VANCOUVER – Alexander Kerfoot will never allow himself to feel entirely comfortable with his spot in the show.
But once the trade deadline o’clock ticked by without his name being mentioned in a press release, the Toronto Maple Leafs’ middle-class forward did concede a small measure of relief.
“Just because there’s maybe no pressure of being traded (now) doesn’t mean there’s no pressure,” Kerfoot said Friday afternoon. “The pressure ramps up at this time. The whole goal is going out there and performing. Right now, you need to perform more than at any point in the season.
“For me personally, I’ve been traded once in my career — and you’re never fully comfortable. You know that it’s a business, and you know that at any time you can get traded. You just have to tune that out as much as possible. If you were listening to every rumour that was floating around, then it would be a stressful life.”
Beloved by his teammates and trusted by his head coach, Toronto’s ultimate utility forward has jumped from lines one through four and skated in all three positions up front throughout his four-year run since 2019’s infamous Nazem Kadri blockbuster.
At various points in his Leafs tenure, Kerfoot has been at risk of being moved, largely because his $3.5-million cap hit has complicated matters for a contender so intent on maximizing every penny on the budget.
Many stories get written about what it’s like to get traded. Kerfoot’s story is about what it feels like to avoid a trade.
The 28-year-old is in the final months of an expiring contract, and unless he’s willing to re-sign for a significant discount, his Leafs days are likely numbered.
Faced with a decision to ship out Kerfoot or keep him as an “own rental,” GM Kyle Dubas spent draft capital to do the latter.
When acquiring Ryan O’Reilly and Noel Acciari from the St. Louis Blues, Dubas could have balanced Toronto’s books by moving Kerfoot to Missouri, according to Elliotte Friedman’s reporting.
Instead, Dubas paid the Minnesota Wild a 2025 fourth-round pick to retain 50 per cent of O’Reilly’s salary and keep Kerfoot safe from six weeks of meaningless hockey.
When it did come time to move salaried bodies and further tweak his roster this week, Dubas chose Rasmus Sandin and Pierre Engvall (another pending UFA) instead.
“You never want to see guys you’ve been friends with and teammates with for a long time leave. I think it’s the same as when you work with someone for a long time and they move on. But it’s exciting in the sense that management is doing things to make our team better. That’s what the whole goal is here—to win the Stanley Cup,” Kerfoot said.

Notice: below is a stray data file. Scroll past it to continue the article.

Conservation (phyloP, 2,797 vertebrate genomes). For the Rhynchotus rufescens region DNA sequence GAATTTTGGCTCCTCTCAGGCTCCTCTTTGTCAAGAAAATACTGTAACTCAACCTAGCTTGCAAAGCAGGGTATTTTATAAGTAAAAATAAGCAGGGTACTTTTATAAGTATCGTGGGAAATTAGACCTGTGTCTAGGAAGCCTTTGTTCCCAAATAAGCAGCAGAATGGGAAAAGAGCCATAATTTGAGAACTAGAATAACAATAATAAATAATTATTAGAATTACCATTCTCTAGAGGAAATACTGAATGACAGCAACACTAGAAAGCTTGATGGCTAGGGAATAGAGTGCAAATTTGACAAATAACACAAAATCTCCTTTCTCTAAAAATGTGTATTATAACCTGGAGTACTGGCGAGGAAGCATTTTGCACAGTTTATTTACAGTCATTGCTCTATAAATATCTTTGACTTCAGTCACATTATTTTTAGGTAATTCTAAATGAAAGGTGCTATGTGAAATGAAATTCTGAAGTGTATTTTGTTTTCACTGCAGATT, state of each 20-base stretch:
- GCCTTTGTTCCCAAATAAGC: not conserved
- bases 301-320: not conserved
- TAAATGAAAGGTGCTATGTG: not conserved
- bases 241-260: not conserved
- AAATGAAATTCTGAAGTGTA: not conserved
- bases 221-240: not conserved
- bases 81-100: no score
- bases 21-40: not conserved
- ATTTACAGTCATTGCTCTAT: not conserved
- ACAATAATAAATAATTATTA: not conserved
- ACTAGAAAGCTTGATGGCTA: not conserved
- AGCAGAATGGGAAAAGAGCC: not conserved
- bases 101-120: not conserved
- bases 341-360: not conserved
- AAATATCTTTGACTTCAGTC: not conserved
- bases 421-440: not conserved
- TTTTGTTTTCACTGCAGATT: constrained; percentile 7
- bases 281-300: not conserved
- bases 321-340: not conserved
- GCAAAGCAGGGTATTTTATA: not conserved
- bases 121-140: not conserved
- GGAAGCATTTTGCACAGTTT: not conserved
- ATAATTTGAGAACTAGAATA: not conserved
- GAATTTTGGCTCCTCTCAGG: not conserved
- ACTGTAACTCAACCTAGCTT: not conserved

Armed with the Boston Bruins’ first-round pick, Dubas did keep his eye on the market for further improvements Friday. Were he to shed more salary, the contracts of Kerfoot and UFA defencemen Justin Holl and Erik Gustafsson could have come into play.
Once Tyler Bertuzzi got scooped by Boston, the GM looked around the remaining field and stood pat.
“It’s good to have things solidified for the most part,” Kerfoot said. “There’s obviously guys with the Marlies who will be up at some point, but we know who our group is now. It’s just about going out there and getting it done.”
Kerfoot has been candid about his disappointment with his role in the Maple Leafs’ seven-game loss to the Tampa Bay Lightning last spring. And while his production (26 points through 62 games) has dipped from 2021-22’s career-best 51-point showing, the player now has a chance to end his Toronto days on a high note.
“This is what you dream about. You dream about playing for a team like the Toronto Maple Leafs and be in a position where expectations are high and you have the opportunity to go make a run. We know that the playoffs in Toronto are a special thing, and we want to extend that for as long as we can. And make it fun,” Kerfoot said.
And yet? Even though his roster spot is secure for the stretch run, Kerfoot knows he can’t assume the same applies to his lineup spot.
“If you have a bad game, does it mean you might not play? Or does it mean you might not play as much? Or does it mean you’re not helping the team?” he wonders.
“So, there’s always pressure in this business, regardless if it’s before the trade deadline, after the trade deadline, in the off-season, in the playoffs. It’s about coming in and doing your job every day and continuing to get better.”
To that end, when he looks at the Maple Leafs’ playoff-bound roster, does Kerfoot see a better group on paper? Is this the best version of the four Toronto teams he’s skated for?
That’s a tricky question.
“For us, the last few years we’ve felt like we’ve got a really good team. I think right now it feels like we’ve got a really good group,” Kerfoot replies.
“But if you asked me that last year, I probably would’ve said the same thing. The year before that, I might’ve said the same thing too.
“We’re really confident in our group. Management’s done a great job loading up. Our coaching staff has done a great job preparing us. Now it’s just about going out there and proving it. Because at the end of the day, if we don’t get results, it doesn’t really matter.”